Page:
Around 2,000 dancers, musicians, singers and artists joined the annual celebration on Monday of the foundation of Tenochtitlán, the forebear to Mexico City and the capital of the Mexica people, also known as the Aztecs.
The precise date of the historic city’s foundation is debated. Most archaeologists and academics point to 1325, arguing that records indicate the pre-Hispanic year of “2-Calli,” which would make this year the 696th anniversary. However, to their ire, the government has promoted the events this year to mark “Seven Centuries of History,” which places the date at 1321 or 700 years ago.
The numeric symmetry must have been hard to resist for government planners: 2021 marks 200 years since Mexican independence and 500 years since Hernán Cortés’ victory at Tenochtitlán; 15 events are planned this year to celebrate.
However, commemorating the city’s foundation is a well established tradition. Since 1975, groups have converged on the zócalo each year on July 26 to celebrate the arrival of the first settlers.
One participant, Tonawaka Kwauhtlinxan, saw the event as an opportunity for connection. “We are celebrating this great event. It is the time of unification, the time to come back together as one great tribe. We are one tribe, the human tribe,” he said.
At 1:43 p.m. participants paused for the “zenith passage” when the sun reached its highest point in the day.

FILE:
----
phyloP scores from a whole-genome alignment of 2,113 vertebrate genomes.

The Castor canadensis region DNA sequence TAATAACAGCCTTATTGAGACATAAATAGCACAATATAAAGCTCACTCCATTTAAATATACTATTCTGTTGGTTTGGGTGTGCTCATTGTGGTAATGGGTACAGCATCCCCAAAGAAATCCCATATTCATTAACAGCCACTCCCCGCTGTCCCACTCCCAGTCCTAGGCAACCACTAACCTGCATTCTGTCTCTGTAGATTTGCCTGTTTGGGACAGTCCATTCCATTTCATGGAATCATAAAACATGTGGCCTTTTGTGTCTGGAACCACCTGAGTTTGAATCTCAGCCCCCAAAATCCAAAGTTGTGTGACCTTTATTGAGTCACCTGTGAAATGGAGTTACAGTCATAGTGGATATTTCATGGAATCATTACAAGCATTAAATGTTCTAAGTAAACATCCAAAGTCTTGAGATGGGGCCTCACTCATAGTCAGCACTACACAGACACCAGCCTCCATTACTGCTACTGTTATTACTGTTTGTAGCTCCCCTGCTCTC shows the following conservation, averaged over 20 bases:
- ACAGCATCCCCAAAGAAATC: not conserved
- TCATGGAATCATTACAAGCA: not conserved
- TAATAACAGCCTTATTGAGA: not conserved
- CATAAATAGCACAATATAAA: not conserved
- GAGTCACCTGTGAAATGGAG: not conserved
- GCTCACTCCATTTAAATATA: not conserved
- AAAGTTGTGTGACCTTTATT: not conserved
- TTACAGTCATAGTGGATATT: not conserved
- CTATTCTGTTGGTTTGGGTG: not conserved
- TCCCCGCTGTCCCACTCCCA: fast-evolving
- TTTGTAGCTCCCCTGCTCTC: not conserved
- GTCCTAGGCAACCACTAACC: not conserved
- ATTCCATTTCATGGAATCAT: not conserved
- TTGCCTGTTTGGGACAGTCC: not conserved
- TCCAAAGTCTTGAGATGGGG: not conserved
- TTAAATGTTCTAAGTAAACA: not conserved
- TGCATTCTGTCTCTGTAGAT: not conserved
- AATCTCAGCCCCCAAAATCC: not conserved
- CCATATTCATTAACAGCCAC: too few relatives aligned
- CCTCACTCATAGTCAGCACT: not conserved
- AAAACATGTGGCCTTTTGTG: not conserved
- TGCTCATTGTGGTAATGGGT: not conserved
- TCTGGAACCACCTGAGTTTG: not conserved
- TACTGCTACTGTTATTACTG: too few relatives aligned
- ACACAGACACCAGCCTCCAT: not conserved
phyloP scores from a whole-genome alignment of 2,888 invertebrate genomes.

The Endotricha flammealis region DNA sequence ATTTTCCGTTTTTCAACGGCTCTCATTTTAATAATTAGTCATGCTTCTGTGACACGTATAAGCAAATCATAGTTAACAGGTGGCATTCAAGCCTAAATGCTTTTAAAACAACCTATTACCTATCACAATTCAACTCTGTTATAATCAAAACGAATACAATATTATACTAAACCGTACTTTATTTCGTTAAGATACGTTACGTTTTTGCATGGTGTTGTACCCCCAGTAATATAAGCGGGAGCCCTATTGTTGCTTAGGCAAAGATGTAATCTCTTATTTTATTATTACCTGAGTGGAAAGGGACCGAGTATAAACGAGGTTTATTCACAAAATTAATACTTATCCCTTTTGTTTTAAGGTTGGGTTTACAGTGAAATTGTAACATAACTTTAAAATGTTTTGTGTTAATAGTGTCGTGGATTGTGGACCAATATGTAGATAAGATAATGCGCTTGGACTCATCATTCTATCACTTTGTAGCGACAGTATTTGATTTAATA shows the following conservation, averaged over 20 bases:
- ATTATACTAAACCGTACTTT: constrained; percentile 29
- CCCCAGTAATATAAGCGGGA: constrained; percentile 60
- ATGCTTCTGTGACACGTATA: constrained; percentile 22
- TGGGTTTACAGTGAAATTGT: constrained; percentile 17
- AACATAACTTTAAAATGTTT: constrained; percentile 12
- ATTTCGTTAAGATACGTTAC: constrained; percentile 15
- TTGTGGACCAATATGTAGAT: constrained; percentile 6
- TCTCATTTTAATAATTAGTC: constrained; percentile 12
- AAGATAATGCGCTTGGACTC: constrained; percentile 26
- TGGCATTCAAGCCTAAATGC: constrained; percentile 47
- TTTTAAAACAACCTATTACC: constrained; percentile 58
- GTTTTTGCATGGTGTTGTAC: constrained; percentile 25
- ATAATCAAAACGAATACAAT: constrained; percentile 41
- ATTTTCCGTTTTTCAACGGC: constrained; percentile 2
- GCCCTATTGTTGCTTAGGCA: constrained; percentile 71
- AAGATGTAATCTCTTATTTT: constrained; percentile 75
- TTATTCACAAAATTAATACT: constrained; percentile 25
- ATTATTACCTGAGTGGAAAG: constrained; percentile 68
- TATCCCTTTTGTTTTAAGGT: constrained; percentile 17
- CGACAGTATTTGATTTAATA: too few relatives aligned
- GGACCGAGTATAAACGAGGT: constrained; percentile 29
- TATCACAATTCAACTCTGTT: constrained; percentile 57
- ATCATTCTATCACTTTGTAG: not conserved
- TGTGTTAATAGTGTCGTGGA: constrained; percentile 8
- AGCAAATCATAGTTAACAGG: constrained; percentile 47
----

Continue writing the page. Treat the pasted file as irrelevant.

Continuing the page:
David Trejo, who arranged a tlalmanalli altar to marks the four elements and the deities, explained the astronomical phenomenon. “We have paused the dance to explain the astronomical pattern that is observed when the shadow disappears … the shadow of the flag [in the center of the zócalo], disappears,” he said.
Trejo added that the commemoration should be inclusive. “All Mexicans should know their roots, their culture, and be proud to be Mexicans. We always talk about September 16 [Independence Day] but there are other dates … that we continue to talk about after 500 years of the arrival of the Spaniards. Mexico is a multicultural world,” he said.
Amid offerings, dances and the “zenith passage,” there was a game of ulama, a Mesoamerican ball game.
Trejo, for one, said he was pleased with the government’s efforts to celebrate pre-Hispanic history. “We have had a lot of openness with the local government and other states. They are supporting us and promoting the rescue of the culture,” he said.